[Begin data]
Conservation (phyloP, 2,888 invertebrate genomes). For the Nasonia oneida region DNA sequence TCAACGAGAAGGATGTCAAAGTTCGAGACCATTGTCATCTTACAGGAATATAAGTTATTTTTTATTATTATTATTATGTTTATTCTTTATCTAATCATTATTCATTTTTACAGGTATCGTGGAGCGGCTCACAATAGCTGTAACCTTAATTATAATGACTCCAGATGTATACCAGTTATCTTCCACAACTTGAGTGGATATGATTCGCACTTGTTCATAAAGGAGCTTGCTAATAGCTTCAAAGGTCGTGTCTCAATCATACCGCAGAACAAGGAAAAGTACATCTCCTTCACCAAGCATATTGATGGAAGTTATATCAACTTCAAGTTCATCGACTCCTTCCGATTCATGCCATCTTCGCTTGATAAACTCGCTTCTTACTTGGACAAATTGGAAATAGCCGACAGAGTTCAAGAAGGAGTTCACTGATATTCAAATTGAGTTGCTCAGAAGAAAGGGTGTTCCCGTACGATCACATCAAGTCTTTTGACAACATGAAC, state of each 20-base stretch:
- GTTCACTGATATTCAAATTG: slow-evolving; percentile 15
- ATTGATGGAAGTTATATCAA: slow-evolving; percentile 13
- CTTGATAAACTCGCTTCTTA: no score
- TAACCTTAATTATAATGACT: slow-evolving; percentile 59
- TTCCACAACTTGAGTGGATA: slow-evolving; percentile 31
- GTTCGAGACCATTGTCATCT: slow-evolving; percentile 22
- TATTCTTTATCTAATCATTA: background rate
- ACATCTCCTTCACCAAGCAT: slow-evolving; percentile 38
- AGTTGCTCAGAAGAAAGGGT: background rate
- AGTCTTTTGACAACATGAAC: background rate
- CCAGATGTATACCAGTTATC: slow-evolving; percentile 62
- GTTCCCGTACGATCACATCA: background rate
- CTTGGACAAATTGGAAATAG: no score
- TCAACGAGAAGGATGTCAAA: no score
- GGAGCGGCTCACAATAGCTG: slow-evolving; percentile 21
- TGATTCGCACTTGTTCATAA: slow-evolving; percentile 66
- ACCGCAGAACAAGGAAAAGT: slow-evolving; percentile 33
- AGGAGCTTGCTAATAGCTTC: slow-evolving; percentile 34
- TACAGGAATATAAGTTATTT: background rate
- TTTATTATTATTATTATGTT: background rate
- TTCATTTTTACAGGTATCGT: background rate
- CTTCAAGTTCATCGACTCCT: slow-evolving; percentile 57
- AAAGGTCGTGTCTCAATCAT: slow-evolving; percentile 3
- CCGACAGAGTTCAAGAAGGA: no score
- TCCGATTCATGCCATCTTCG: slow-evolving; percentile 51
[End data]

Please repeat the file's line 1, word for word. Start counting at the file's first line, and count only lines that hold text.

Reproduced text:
Conservation (phyloP, 2,888 invertebrate genomes). For the Nasonia oneida region DNA sequence TCAACGAGAAGGATGTCAAAGTTCGAGACCATTGTCATCTTACAGGAATATAAGTTATTTTTTATTATTATTATTATGTTTATTCTTTATCTAATCATTATTCATTTTTACAGGTATCGTGGAGCGGCTCACAATAGCTGTAACCTTAATTATAATGACTCCAGATGTATACCAGTTATCTTCCACAACTTGAGTGGATATGATTCGCACTTGTTCATAAAGGAGCTTGCTAATAGCTTCAAAGGTCGTGTCTCAATCATACCGCAGAACAAGGAAAAGTACATCTCCTTCACCAAGCATATTGATGGAAGTTATATCAACTTCAAGTTCATCGACTCCTTCCGATTCATGCCATCTTCGCTTGATAAACTCGCTTCTTACTTGGACAAATTGGAAATAGCCGACAGAGTTCAAGAAGGAGTTCACTGATATTCAAATTGAGTTGCTCAGAAGAAAGGGTGTTCCCGTACGATCACATCAAGTCTTTTGACAACATGAAC, state of each 20-base stretch: